About 830 women worldwide die each day from pregnancy and childbirth-related causes, according to the World Health Organization (WHO). In 2015, this amounted to 303,000 mostly preventable deaths among pregnant and postpartum women, 99% in developing countries. And, though the rate of maternal mortality has dropped significantly worldwide, the United States experienced an increase in recent years with a disproportionate share of deaths among black women.
These are among the findings presented in June at the Maternal Mortality Summit hosted by the Health Resources and Services Administration (HRSA) at its headquarters in Rockville, Maryland. Participants included health care experts from the WHO and from seven countries: Brazil, Canada, Finland, India, Rwanda, the United Kingdom, and the United States.
The good news is that maternal deaths worldwide dropped between 1990 and 2015 by about 44%. Maternal mortality rates range widely from an average of 239 per 100,000 live births in developing countries to 12 per 100,000 live births in developed countries. Progress also varies: some countries during the 25-year period reduced their rates by more than half.
In the United States, however, maternal mortality rose, due to what one study calculated as an increase of 26.6% in maternal deaths between 2000 and 2014 in 48 states and Washington DC. (California had a declining trend, while Texas experienced a sharp increase in 2011–12.) The overall U.S. maternal mortality rate has been difficult to track in recent years because of a 2003 federally mandated change in the definition of maternal mortality that states implemented unevenly on their death certificates. The U.S. definition also differs from that of the WHO.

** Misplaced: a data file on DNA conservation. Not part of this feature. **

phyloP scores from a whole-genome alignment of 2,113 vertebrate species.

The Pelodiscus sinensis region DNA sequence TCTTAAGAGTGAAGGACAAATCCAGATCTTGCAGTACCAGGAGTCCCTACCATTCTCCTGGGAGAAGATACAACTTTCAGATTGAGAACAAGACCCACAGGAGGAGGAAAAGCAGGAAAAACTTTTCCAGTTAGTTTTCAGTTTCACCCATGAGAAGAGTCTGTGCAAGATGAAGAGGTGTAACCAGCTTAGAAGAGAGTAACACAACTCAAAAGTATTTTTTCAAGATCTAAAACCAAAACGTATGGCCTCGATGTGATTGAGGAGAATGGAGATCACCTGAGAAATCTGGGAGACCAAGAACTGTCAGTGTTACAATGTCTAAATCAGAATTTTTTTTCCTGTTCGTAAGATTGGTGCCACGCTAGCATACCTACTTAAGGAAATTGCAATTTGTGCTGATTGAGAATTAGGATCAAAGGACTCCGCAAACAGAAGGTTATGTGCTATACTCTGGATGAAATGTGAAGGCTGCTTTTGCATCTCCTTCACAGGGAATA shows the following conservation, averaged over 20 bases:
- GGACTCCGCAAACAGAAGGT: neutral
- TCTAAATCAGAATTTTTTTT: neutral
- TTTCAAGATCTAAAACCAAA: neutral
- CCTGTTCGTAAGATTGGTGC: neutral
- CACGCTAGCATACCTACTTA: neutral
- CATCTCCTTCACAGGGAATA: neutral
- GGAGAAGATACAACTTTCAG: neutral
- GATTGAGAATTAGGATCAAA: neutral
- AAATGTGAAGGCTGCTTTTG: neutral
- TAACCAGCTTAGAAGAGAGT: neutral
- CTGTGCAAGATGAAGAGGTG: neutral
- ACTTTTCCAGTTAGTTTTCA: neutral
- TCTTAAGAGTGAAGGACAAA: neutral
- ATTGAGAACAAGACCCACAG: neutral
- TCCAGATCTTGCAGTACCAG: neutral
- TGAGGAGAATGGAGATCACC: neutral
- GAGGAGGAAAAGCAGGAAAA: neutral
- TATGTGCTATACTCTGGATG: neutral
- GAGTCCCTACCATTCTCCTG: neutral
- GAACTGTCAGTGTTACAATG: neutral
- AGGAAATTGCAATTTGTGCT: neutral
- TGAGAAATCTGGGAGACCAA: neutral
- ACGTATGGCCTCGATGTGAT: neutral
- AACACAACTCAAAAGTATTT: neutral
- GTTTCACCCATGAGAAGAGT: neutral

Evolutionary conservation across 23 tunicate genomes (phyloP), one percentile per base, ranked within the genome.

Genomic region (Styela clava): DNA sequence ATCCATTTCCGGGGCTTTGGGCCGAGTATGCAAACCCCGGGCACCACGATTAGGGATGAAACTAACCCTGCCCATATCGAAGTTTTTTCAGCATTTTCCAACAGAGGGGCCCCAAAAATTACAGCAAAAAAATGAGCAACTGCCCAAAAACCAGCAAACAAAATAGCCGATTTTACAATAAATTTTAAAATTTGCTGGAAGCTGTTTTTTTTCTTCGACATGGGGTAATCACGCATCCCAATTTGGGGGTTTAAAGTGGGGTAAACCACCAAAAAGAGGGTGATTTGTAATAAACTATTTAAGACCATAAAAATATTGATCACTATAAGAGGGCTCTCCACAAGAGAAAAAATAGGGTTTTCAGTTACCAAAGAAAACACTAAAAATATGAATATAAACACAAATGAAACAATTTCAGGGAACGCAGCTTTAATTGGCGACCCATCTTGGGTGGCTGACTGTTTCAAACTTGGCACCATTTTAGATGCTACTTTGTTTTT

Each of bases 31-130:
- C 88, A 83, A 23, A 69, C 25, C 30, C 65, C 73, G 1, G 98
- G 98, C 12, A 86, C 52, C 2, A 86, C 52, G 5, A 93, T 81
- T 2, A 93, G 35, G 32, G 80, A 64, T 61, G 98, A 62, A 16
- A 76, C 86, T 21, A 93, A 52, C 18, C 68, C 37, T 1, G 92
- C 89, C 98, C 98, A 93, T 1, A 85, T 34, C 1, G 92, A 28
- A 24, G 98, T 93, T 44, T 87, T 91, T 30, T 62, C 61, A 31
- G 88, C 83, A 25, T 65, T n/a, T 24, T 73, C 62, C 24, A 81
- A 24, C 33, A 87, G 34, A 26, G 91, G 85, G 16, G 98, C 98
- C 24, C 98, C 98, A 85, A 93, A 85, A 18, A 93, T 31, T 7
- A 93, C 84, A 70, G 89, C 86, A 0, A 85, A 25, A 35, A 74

Adjusting for disparities in data reported by individual states, one group of researchers estimated that the U.S. maternal mortality rate, excluding California and Texas, increased from 18.8 per 100,000 live births in 2000 to 23.8 per 100,000 live births in 2014. The Centers for Disease Control and Prevention (CDC) estimates that about 700 U.S. women die annually as a result of pregnancy or delivery complications.
Several themes emerged from the HRSA summit. Key among them was the problem of inequity in access to health care services. Worldwide, according to the WHO, high maternal mortality rates correlate with inadequate medical resources, particularly for women living in poor and rural areas. The picture is more complicated in the United States, where black women are three to four times more likely to die of pregnancy-related causes than white women, according to the CDC. “Let's not be afraid of the word ‘racism,’” said Joia Adele Crear-Perry, founder and president of the National Birth Equity Collaborative, at the summit. She noted that health is influenced by multiple factors, including psychosocial and environmental factors. “We must focus on decreasing stressors on black women,” she said.
Also discussed was the rise in conditions in pregnant women that contribute to maternal morbidity and mortality such as cardiovascular disease, obesity, diabetes, opioid abuse, and mental illness. The importance of standardizing approaches to these and other risk factors through safety bundles was noted. Safety bundles that lay out step-by-step procedures to prevent specific complications of pregnancy and childbirth—venous thromboembolism, hypertension, or obstetric hemorrhage, for example—have been developed by the Alliance for Innovation on Maternal Health, a national maternal safety and quality improvement initiative. Bundles are available at https://safehealthcareforeverywoman.org/patient-safety-bundles.
The vulnerability of women in conflict areas and in regions undergoing climate change was underscored. Several speakers agreed that in times of crisis, pregnant women are the first to suffer harm.—Dalia Sofer